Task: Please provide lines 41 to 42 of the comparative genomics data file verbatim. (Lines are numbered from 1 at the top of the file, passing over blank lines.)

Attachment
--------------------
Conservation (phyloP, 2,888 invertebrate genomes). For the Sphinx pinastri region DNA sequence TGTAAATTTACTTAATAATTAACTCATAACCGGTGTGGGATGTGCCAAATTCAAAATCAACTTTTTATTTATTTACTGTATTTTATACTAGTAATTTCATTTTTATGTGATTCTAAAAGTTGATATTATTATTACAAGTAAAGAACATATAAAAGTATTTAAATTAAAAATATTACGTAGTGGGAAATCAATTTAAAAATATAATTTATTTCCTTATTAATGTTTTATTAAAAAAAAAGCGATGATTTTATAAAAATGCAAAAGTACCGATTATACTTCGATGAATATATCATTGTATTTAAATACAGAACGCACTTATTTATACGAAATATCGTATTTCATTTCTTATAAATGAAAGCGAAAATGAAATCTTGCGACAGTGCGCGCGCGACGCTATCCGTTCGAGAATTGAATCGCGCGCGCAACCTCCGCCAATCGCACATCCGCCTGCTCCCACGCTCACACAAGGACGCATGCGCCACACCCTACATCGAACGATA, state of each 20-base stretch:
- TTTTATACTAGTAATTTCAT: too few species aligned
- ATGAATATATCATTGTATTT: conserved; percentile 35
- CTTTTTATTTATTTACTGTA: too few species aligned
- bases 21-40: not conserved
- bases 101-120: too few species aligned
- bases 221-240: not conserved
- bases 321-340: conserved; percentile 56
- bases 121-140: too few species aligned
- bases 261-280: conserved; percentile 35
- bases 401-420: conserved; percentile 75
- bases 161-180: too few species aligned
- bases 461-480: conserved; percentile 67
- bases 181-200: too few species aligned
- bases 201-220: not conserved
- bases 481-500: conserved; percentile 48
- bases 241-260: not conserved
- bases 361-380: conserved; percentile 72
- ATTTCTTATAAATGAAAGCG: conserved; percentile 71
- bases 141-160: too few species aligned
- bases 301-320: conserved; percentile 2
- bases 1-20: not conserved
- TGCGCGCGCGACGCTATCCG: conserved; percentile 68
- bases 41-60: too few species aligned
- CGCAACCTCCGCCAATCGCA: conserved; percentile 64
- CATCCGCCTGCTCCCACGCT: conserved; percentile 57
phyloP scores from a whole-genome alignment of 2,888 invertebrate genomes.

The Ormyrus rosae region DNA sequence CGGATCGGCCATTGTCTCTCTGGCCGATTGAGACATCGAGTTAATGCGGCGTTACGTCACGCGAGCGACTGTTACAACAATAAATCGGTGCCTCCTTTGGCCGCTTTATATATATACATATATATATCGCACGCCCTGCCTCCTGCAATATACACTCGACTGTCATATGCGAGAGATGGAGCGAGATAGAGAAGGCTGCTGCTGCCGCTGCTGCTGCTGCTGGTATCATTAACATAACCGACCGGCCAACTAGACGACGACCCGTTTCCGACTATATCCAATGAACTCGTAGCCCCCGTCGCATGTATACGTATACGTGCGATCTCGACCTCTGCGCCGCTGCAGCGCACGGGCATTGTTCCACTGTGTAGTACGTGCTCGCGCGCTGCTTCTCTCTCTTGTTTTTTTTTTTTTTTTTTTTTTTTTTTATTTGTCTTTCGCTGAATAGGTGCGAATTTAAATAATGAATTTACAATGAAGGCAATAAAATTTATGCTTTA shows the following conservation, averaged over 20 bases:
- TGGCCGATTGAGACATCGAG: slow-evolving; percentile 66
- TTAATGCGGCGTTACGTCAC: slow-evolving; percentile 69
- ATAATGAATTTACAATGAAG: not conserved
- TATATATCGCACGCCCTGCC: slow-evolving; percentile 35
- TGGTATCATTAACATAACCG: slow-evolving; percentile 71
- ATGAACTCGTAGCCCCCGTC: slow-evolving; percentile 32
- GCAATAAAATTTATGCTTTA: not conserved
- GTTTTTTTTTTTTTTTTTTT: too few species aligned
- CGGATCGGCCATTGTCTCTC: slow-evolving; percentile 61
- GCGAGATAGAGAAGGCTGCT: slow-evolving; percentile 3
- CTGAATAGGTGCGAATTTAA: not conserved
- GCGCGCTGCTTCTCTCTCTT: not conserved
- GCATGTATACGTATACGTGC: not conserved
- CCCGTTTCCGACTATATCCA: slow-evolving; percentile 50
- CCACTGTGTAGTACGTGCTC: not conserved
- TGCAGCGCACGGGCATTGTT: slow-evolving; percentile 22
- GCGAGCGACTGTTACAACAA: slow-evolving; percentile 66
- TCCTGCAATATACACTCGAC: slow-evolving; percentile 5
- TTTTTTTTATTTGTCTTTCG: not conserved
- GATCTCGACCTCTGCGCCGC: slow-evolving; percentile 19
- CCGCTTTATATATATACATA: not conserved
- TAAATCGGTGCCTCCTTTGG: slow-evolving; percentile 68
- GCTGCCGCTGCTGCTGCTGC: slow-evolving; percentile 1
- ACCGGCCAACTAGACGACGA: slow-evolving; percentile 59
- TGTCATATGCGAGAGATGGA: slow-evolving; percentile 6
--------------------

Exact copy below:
- GCATGTATACGTATACGTGC: not conserved
- CCCGTTTCCGACTATATCCA: slow-evolving; percentile 50